Lifestyle: Do you plan on entertaining/hosting get-togethers and having overnight guests/relatives regularly? Do you have hobbies that need a separate space; do you work from home or have a home-based business?
If you plan on quite a bit of casual family/social gatherings, you’re better off with an open floor layout that allows easy movement within the entertainment space. A formal dining area may cramp your style and disrupt the smooth flow of traffic.
Here’s the Great Room of a one-story Prairie style house plan. Its open floor layout is perfect for entertaining and casual family gatherings (Plan # 161-1058).
While there are different requirements for a newly married couple, a family of four, or a retired couple with no children but perhps elderly parents living with them, the key is to plan for present and future needs.
4. How Much Storage Space Will You Require?
When you have determined the configuration of living and social spaces, consider the amount of storage space you will need. How much closet space is needed in each room? Will you require a walk-in closet in the master suite? What about kitchen cabinets and built-in storage space? Assuming that you have planned for enough interior closets that can hold clothes, shoes, personal stuff, and kitchen and other household needs, you can then decide whether you will need a basement, attic, and/or garage space.
Think ahead when you are looking at these spaces. Down the road an unexpected need to expand may arise, and having a basement, attic, and garage space can be convenient for your family.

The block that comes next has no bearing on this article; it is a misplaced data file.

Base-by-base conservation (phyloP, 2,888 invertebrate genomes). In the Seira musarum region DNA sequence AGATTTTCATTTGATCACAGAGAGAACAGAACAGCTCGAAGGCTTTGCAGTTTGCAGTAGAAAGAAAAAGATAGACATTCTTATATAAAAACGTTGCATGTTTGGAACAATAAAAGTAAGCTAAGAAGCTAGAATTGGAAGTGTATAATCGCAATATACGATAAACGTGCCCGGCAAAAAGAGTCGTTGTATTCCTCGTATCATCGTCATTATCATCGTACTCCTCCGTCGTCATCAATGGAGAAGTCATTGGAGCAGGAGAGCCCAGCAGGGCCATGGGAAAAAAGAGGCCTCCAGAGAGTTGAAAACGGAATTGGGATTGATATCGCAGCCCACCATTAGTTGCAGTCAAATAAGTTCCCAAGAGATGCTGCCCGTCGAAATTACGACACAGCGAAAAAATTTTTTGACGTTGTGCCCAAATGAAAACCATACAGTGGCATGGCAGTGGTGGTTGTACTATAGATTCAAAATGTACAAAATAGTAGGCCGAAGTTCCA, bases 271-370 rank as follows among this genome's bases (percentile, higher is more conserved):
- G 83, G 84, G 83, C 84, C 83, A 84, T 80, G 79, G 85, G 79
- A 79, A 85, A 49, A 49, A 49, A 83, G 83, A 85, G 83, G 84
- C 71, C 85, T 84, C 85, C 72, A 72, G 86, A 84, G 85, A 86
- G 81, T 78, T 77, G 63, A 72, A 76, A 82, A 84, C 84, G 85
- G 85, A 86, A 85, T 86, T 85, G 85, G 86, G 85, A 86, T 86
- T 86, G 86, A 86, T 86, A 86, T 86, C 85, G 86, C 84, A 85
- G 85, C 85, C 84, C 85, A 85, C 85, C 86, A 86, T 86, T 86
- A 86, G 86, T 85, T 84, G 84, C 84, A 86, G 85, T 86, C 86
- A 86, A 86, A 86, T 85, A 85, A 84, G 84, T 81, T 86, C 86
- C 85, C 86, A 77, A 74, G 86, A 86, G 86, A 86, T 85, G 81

The basement (top) of this three-bedroom ranch house plan provides plenty of options for a family’s expansion needs (Plan # 109-1086). Here’s a view of the attic (above) of a two-story, four-bedroom Craftsman home that can be used as a work area and a sitting room (Plan 153-1781).
5. Should You Consider Space Designations?
Where do you plan to install the washer/dryer, utility room? Whether you want these in the basement or on the main or upper floor in a laundry room, be sure there is enough space to accommodate appliances and fixtures and make other design considerations feasible.
A basement that serves as a laundry/utility room provides ample space for more than one person to do home chores (Plan # 163-1047).
6. Finally—and Most Importantly—How Much House Can You Afford?
Before you get carried away with images of your dream home, take a step back and assess your finances. Buying a house is a huge investment. Create a realistic budget, and determine whether you can build the house or not. Factor in mortgage payments, interest rates, property taxes, homeowner’s insurance fees, and other money issues.
If you cannot afford the price tage of your dream home, the most practical advice is to start on the “smallish” end—review your house plan to see which areas can be downsized to your satisfaction. Remember, small can be beautifuland pack a big punch!
This attractive one-story, three-bedroom Acadian style house plan (above and below) features an open floor plan that includes a kitchen and breakfast nook (Plan # 142-1090).
Who says you can’t live well with less? It’s still your dream home—and you will love it!
Footnote: The lead image (upper) in this article is striking one-story Acadian style home with three bedrooms and two full baths. For more on the home, view (Plan # 142-1069).